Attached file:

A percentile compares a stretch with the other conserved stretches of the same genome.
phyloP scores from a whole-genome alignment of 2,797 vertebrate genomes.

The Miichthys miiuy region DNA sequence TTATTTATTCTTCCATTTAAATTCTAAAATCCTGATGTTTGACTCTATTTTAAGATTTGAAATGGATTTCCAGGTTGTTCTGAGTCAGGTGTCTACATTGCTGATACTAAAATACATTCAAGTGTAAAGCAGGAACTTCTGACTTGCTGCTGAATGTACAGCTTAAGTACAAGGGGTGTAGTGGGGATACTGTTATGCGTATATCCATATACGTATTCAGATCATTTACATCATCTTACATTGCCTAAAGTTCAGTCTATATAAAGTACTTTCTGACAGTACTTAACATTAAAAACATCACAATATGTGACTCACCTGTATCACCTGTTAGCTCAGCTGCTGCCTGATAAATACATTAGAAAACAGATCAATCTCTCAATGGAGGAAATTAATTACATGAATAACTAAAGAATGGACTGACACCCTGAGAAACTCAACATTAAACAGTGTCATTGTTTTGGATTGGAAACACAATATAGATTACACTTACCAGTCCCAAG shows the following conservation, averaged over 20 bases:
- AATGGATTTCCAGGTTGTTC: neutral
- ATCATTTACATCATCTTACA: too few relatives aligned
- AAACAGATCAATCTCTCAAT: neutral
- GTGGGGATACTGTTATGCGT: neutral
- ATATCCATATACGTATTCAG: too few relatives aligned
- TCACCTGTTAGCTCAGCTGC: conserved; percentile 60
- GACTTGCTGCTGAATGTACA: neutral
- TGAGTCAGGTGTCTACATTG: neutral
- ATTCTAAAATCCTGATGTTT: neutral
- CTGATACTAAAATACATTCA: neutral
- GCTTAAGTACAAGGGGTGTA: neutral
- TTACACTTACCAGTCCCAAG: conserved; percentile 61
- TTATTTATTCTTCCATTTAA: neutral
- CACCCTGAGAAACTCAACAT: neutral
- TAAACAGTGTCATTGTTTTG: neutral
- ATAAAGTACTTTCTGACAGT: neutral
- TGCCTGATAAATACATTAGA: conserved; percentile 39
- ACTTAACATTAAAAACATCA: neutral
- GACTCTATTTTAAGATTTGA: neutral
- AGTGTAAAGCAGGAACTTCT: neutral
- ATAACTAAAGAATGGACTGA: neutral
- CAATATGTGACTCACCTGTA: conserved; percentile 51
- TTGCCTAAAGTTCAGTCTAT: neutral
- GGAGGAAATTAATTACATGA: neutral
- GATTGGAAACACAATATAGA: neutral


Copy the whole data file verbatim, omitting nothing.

A percentile compares a stretch with the other conserved stretches of the same genome.
phyloP scores from a whole-genome alignment of 2,797 vertebrate genomes.

The Miichthys miiuy region DNA sequence TTATTTATTCTTCCATTTAAATTCTAAAATCCTGATGTTTGACTCTATTTTAAGATTTGAAATGGATTTCCAGGTTGTTCTGAGTCAGGTGTCTACATTGCTGATACTAAAATACATTCAAGTGTAAAGCAGGAACTTCTGACTTGCTGCTGAATGTACAGCTTAAGTACAAGGGGTGTAGTGGGGATACTGTTATGCGTATATCCATATACGTATTCAGATCATTTACATCATCTTACATTGCCTAAAGTTCAGTCTATATAAAGTACTTTCTGACAGTACTTAACATTAAAAACATCACAATATGTGACTCACCTGTATCACCTGTTAGCTCAGCTGCTGCCTGATAAATACATTAGAAAACAGATCAATCTCTCAATGGAGGAAATTAATTACATGAATAACTAAAGAATGGACTGACACCCTGAGAAACTCAACATTAAACAGTGTCATTGTTTTGGATTGGAAACACAATATAGATTACACTTACCAGTCCCAAG shows the following conservation, averaged over 20 bases:
- AATGGATTTCCAGGTTGTTC: neutral
- ATCATTTACATCATCTTACA: too few relatives aligned
- AAACAGATCAATCTCTCAAT: neutral
- GTGGGGATACTGTTATGCGT: neutral
- ATATCCATATACGTATTCAG: too few relatives aligned
- TCACCTGTTAGCTCAGCTGC: conserved; percentile 60
- GACTTGCTGCTGAATGTACA: neutral
- TGAGTCAGGTGTCTACATTG: neutral
- ATTCTAAAATCCTGATGTTT: neutral
- CTGATACTAAAATACATTCA: neutral
- GCTTAAGTACAAGGGGTGTA: neutral
- TTACACTTACCAGTCCCAAG: conserved; percentile 61
- TTATTTATTCTTCCATTTAA: neutral
- CACCCTGAGAAACTCAACAT: neutral
- TAAACAGTGTCATTGTTTTG: neutral
- ATAAAGTACTTTCTGACAGT: neutral
- TGCCTGATAAATACATTAGA: conserved; percentile 39
- ACTTAACATTAAAAACATCA: neutral
- GACTCTATTTTAAGATTTGA: neutral
- AGTGTAAAGCAGGAACTTCT: neutral
- ATAACTAAAGAATGGACTGA: neutral
- CAATATGTGACTCACCTGTA: conserved; percentile 51
- TTGCCTAAAGTTCAGTCTAT: neutral
- GGAGGAAATTAATTACATGA: neutral
- GATTGGAAACACAATATAGA: neutral